Outside of the office, I spend the majority of my time (and money) at the hair salon. The fact that I prefer professional styling over my own do-it-yourself skills is just one of the many reasons I have a standing bi-weekly appointment. As a black woman, the hair salon is a mecca for trends, gossip and, of course, drama.
When celebrity hairstylist Kim Kimble decided to allow reality TV cameras inside her salon, the resultant show, "L.A. Hair," introduced viewers to a different and dynamic take on the world of hairstyling. "Tabatha's Salon Takeover," by comparison, unleashed Aussie stylist Tabatha Coffey's tell-it-like-it-is antics on clueless salon owners, while "Jerseylicious" seemed to be more about who had the best tan and not technique. "L.A. Hair" illustrates what really happens when you put a group of headstrong, talented and predominately African-American stylists in one salon and try to build a business and brand.
Kimble has established an impressive roster of celebrity clients, including Beyoncé, Shakira, Gabrielle Union and Mary J. Blige, thanks to her hard work and humility. But she admits that it's a constant battle to maintain the upper hand in her own salon.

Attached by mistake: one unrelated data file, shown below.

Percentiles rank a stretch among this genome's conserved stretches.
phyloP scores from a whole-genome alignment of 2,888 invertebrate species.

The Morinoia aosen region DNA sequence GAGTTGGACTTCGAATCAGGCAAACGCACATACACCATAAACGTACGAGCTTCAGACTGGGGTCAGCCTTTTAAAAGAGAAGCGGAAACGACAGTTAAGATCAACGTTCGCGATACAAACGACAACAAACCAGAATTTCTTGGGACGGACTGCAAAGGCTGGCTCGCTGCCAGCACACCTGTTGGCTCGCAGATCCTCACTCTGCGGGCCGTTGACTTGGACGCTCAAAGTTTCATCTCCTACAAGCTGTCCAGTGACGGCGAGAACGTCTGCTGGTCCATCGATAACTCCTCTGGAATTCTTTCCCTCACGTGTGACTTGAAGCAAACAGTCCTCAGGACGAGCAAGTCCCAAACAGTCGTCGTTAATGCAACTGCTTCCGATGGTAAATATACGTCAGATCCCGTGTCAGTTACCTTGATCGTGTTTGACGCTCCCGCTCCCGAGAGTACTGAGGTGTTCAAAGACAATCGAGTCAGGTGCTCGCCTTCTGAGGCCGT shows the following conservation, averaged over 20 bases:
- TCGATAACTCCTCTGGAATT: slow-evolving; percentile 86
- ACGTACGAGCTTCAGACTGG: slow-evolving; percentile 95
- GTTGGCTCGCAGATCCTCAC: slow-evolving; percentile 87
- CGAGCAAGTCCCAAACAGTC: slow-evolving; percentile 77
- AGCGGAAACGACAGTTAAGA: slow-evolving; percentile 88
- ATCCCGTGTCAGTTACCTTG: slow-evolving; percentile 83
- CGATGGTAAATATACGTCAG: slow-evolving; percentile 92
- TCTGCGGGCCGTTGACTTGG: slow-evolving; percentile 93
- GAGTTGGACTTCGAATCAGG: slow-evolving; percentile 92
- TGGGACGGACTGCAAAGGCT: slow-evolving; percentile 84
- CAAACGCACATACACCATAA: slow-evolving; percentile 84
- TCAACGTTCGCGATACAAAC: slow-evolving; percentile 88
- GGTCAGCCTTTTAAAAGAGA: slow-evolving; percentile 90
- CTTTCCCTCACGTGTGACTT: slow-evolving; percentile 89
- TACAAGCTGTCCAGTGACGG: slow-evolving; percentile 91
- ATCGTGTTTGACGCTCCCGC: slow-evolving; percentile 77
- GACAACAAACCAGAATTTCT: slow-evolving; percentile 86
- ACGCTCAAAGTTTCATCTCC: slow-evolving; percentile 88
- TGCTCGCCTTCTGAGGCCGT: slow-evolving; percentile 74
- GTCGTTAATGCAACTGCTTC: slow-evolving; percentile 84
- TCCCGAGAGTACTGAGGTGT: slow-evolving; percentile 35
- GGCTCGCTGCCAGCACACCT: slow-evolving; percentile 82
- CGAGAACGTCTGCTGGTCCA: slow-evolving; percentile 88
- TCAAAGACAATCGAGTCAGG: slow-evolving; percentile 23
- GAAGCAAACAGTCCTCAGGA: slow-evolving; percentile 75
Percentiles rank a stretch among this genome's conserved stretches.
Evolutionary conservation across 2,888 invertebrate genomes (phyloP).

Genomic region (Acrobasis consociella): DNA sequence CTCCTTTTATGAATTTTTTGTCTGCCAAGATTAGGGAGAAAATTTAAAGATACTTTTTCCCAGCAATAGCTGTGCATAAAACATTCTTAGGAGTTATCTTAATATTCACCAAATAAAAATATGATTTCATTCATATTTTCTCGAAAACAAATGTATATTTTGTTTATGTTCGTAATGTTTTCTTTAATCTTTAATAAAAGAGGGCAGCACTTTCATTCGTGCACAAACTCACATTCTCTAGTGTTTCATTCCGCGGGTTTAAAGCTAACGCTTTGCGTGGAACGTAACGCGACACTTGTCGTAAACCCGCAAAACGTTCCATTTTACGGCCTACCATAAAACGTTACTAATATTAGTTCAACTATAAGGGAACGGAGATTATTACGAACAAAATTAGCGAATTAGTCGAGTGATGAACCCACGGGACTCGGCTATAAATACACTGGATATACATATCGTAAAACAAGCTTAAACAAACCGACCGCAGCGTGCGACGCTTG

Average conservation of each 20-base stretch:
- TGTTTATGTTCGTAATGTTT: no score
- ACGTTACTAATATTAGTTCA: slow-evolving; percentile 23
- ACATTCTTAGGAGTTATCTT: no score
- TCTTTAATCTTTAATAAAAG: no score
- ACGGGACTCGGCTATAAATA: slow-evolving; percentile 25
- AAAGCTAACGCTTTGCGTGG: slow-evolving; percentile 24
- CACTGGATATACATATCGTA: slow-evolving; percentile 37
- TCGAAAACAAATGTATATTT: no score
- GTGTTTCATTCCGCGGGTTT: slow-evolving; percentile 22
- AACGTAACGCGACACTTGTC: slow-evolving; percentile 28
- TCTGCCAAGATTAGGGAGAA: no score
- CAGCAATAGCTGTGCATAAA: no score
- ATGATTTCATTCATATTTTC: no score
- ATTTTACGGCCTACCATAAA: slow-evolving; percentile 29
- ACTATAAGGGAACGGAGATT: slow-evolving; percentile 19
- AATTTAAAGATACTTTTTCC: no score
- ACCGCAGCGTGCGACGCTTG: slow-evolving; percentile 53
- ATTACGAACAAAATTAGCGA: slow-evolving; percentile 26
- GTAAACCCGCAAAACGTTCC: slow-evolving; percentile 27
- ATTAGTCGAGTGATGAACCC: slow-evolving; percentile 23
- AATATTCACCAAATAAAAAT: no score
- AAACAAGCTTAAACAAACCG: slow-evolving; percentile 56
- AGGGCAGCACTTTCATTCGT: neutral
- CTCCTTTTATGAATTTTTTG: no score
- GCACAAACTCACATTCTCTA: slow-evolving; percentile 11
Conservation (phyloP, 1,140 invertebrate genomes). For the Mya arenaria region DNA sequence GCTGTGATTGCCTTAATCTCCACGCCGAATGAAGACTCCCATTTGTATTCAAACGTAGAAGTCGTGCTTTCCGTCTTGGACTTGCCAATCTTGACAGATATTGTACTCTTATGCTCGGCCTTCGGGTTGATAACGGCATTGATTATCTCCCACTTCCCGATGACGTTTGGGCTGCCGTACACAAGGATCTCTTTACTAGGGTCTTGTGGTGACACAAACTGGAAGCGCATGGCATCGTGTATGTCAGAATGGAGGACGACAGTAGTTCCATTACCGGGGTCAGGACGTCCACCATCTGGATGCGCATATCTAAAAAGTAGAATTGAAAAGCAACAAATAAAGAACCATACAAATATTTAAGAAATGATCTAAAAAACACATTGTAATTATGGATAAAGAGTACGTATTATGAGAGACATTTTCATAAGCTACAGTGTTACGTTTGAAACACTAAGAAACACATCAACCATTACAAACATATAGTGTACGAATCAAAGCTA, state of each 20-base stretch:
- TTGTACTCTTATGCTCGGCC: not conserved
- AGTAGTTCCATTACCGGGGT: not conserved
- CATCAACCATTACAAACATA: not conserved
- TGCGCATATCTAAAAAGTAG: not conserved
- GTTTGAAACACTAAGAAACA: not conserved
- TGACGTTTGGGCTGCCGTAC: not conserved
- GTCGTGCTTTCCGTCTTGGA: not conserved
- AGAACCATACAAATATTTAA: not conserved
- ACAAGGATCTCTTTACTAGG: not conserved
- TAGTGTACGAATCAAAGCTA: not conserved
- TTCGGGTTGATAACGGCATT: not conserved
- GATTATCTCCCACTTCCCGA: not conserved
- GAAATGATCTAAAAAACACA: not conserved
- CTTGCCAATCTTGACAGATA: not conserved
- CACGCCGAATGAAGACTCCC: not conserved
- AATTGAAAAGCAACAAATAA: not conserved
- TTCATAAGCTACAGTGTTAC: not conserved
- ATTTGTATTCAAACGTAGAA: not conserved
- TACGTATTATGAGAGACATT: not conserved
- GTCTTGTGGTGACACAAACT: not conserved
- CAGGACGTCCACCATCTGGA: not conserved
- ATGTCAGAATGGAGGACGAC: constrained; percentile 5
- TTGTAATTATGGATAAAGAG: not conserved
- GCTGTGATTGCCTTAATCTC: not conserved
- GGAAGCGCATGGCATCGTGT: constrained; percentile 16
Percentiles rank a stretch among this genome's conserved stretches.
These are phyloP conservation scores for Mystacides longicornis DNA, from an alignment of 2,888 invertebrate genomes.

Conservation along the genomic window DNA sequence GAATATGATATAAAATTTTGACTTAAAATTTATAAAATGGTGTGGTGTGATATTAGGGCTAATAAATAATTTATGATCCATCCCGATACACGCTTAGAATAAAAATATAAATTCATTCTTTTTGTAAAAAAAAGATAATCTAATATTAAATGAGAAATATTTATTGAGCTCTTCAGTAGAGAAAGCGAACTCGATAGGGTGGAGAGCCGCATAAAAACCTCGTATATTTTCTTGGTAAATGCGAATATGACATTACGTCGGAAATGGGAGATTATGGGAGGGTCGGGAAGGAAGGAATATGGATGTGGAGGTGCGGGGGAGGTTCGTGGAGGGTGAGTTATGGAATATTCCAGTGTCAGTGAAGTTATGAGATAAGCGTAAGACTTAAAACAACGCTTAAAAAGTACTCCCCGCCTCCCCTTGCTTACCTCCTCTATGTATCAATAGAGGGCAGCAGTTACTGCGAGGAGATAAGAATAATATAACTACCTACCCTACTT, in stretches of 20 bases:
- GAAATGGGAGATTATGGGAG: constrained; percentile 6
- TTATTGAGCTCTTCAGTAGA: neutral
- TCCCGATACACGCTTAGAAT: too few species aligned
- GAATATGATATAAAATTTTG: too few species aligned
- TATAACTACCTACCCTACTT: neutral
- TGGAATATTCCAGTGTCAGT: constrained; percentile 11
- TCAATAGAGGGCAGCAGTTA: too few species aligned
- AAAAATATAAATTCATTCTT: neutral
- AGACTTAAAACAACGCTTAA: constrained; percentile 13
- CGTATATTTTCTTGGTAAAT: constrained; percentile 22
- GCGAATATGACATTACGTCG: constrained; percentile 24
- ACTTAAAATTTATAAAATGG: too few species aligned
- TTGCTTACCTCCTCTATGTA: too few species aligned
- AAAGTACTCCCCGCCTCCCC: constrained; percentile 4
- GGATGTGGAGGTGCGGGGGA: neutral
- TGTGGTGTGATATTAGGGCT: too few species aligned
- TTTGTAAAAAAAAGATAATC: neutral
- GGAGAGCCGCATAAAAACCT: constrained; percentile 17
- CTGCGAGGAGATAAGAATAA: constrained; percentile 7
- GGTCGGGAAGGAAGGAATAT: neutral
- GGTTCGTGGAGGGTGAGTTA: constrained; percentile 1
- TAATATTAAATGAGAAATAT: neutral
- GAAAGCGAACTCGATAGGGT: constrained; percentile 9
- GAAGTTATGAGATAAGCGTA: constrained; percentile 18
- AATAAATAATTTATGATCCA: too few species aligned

"You can't control people. I talk with my stylists often and explain things because I'm not the type of person to go off the handle and get mad," Kimble told us. "I just believe in lessons."
Season 2 of "L.A. Hair" has been filled with many hard-hitting lessons. From manicurist Naja's explosive confrontations with Kimble's sister and salon manager Leah to stylist China losing her cool with Vivica A. Fox and taking it out on the actress' wig, I would think there would be plenty of openings at the West Hollywood salon. Even Kimble admitted that she was shocked by her employee's behavior.
"I think they have a false perception of what a celebrity stylist is," said Kimble. "They see the glamour, they look at me and think, 'Oh, she's worked with all these big name celebrities. She does this. She does that.' But I remain professional. I'm not a diva. I'm schlepping bags for god's sake!"
African-American salons are suffering throughout the country, especially in Los Angeles where it's more of a booth rental business, according to Kimble. "There's a lack of a corporate setting. Everybody's an independent operator. Our struggle is trying to get a sense of community back in the salons," she said.
The biggest lesson Kimble hopes to teach? "People talk and it's going to hurt your pocketbook at the end of the day. People that like your work will brag about it, too."
Watch the Season 2 finale of "L.A. Hair" tonight on WE TV at 9pm ET/PT.
Relive some of the salon drama:
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